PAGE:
Demonstrating once again the potential of video games to advance AI and machine learning research, Facebook researchers propose a game-like language challenge — Read to Fight Monsters (RTFM) — in a paper accepted by the International Conference on Learning Representations (ICLR) 2020. RTFM tasks an AI agent plopped into a procedurally generated environment with learning its dynamics by reading a description of them so it can generalize to new worlds with dynamics it isn’t familiar with.
Facebook’s work could form the cornerstone of AI models capable of capturing the interplay between goals, documents, and observations in complex tasks. If the RTFM agents perform well on objectives requiring reasoning, it could suggest language understanding is a promising way to learn policies — i.e., heuristics that suggest a set of actions in response to a state.
In RTFM, which takes inspiration from roguelikes (a subgenre of role-playing games that use a lot of procedurally generated elements) such as NetHack, Diablo, and Darkest Dungeon, the dynamics consist of:
- Monsters like wolfs, bats, jaguars, ghosts, and goblins
- Teams like “Order of the Forest” and “fire goblin”
- Element types like fire and poison
- Item modifiers like “fanatical” and “arcane”
- Items like swords and hammers
At the beginning of a run, RTFM generates a large number of dynamics, along with descriptions of those dynamics (for example, “Blessed items are effective against poison monsters”) and goals (“Defeat the Order of the Forest”). Groups, monsters, modifiers, and elements are randomized, as are monsters’ team assignments and the effectiveness of modifiers against various elements. One element, team, and a monster from that team are designated to be the “target” monster, while an element, team, and monster from a different team are designated a “distractor” monster, along with an element that defeats the distractor monster. The position of the target and distractor monsters — both of which move to attack the agent at a fixed speed — are also randomized so the agent can’t memorize their patterns.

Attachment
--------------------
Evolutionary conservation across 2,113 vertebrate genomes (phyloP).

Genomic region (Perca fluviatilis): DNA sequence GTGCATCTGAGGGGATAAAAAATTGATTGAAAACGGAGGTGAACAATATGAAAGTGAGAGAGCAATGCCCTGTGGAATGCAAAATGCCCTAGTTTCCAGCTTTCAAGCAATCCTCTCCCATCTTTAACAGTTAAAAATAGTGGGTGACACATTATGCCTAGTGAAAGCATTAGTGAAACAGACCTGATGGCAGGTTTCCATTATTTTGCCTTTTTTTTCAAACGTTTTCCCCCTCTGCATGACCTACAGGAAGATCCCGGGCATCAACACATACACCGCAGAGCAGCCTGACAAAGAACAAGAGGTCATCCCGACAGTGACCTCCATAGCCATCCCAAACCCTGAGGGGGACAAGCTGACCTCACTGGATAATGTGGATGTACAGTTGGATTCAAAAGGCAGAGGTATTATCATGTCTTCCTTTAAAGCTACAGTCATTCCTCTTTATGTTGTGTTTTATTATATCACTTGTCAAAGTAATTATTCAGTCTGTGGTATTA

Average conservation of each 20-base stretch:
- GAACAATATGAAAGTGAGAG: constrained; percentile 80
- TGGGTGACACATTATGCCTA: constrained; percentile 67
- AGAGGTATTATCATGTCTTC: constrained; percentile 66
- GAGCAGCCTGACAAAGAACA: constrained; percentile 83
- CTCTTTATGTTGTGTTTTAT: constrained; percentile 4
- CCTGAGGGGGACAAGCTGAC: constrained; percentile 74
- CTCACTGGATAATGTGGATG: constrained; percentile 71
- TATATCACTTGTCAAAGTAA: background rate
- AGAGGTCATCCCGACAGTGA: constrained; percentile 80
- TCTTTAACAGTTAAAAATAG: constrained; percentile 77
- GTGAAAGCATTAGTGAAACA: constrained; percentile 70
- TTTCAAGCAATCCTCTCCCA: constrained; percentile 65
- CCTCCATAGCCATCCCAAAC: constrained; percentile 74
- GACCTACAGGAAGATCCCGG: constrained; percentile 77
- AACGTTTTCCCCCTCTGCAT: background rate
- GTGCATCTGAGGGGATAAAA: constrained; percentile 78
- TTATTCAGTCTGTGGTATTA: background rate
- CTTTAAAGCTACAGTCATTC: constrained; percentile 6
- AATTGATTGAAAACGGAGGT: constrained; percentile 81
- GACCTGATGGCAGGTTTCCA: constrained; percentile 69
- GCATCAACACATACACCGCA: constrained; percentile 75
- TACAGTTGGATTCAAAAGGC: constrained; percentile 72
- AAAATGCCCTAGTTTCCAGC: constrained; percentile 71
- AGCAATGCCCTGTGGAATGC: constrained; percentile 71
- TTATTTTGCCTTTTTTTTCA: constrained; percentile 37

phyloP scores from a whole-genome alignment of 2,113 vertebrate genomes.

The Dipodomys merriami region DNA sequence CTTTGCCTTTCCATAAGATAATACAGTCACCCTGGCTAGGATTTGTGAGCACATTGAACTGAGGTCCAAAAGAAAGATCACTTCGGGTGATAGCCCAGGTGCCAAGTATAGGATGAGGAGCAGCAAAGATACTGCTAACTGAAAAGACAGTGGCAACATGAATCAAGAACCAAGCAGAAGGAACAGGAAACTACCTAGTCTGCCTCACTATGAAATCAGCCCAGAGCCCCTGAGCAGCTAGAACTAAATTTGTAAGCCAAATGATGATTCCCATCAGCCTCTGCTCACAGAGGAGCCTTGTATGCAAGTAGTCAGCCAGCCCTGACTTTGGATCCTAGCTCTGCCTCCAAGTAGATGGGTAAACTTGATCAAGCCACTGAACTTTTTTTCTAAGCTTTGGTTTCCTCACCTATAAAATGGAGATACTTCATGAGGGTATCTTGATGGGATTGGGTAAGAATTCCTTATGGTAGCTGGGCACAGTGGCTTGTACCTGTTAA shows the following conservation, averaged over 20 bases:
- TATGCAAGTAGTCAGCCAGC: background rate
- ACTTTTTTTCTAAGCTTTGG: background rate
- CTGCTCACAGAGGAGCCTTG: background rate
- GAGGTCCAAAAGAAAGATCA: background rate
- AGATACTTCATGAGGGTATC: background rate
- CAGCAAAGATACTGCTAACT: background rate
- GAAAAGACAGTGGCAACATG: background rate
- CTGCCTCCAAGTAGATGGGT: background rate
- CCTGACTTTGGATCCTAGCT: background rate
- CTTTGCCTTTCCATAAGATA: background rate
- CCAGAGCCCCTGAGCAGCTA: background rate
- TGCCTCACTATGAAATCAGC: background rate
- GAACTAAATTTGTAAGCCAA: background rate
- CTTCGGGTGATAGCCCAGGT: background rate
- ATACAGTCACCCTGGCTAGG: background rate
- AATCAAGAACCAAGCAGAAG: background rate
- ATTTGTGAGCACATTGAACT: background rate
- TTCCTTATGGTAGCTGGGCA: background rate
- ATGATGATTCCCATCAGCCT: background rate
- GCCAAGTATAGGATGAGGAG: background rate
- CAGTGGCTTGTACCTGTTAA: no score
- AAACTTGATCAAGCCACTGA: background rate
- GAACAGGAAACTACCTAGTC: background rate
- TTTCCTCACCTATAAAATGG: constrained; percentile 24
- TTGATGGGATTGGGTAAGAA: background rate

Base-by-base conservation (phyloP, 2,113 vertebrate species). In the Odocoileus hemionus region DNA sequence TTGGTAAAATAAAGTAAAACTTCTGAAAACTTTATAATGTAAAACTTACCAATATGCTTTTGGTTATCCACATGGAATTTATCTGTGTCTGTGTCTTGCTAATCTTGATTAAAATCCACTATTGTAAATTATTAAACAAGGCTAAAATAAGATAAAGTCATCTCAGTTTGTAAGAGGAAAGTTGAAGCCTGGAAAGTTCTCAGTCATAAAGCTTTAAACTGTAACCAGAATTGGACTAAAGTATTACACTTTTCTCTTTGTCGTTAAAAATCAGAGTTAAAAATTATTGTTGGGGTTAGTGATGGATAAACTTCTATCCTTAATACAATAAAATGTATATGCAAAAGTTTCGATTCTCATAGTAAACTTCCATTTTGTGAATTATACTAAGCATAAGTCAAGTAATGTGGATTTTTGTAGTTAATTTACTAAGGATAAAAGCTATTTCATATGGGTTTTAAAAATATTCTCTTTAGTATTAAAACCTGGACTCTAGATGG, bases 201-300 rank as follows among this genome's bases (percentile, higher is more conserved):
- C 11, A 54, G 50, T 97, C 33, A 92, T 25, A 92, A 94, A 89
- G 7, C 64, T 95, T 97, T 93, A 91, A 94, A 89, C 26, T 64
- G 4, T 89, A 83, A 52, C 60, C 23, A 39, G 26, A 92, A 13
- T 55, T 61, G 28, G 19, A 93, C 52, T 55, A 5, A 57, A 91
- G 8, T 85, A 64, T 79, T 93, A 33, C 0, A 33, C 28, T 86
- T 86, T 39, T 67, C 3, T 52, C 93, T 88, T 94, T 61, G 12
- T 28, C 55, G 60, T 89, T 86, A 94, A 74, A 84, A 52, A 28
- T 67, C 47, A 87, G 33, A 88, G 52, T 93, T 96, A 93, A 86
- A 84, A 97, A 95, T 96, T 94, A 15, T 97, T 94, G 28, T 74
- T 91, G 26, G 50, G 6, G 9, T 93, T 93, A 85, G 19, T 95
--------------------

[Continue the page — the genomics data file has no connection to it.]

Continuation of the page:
Human-written templates indicate which monster belongs to which team, which modifiers are effective against which element, and which team the agent should defeat. The researchers note that there are 2 million possible games within RTFM — without considering the natural language templates (200 million otherwise) — and that with the random ordering of the templates, the number of unique documents exceeded 15 billion.
Agents are given a text document describing the dynamics and observations of the environment, in addition to a partial goal instruction. In order to achieve the goal, they must cross-reference relevant information in the document (which also lists their inventory), as well as in the observations.
Specifically, RTFM agents must:
- Identify the target team from the goal
- Identify the monster belonging to that team
- Identify the modifiers that are effective against this element
- Find which modifier is present and the item with the modifier
- Pick up the correct item
- Engage the correct monster in combat
The researchers leveraged reinforcement learning, a technique that spurs agents toward goals via rewards, to train an RTFM model they refer to as txt2π. By receiving a reward of “1” for wins and “-1” for losses, txt2π learned to build representations that capture interactions with the goal, documents describing dynamics, and observations.
The team ran experiments in which they trained txt2π for a minimum of 50 million frames. While the performance of the final model trailed that of human players, who consistently solved RTFM, txt2π beat two baselines and achieved good performance by learning a curriculum. In the training phase on large environments (10 by 10 blocks) with new dynamics and world configurations, the model had a 61% win rate (plus or minus 18%), and it had a 43% win rate during evaluation (plus or minus 13%).
“[The results suggest] that there is ample room for improvement in grounded policy learning on complex RTFM problems,” conceded the coauthors, who hope to explore in future work how supporting evidence in external documents might be used to train an agent to reason about plans.
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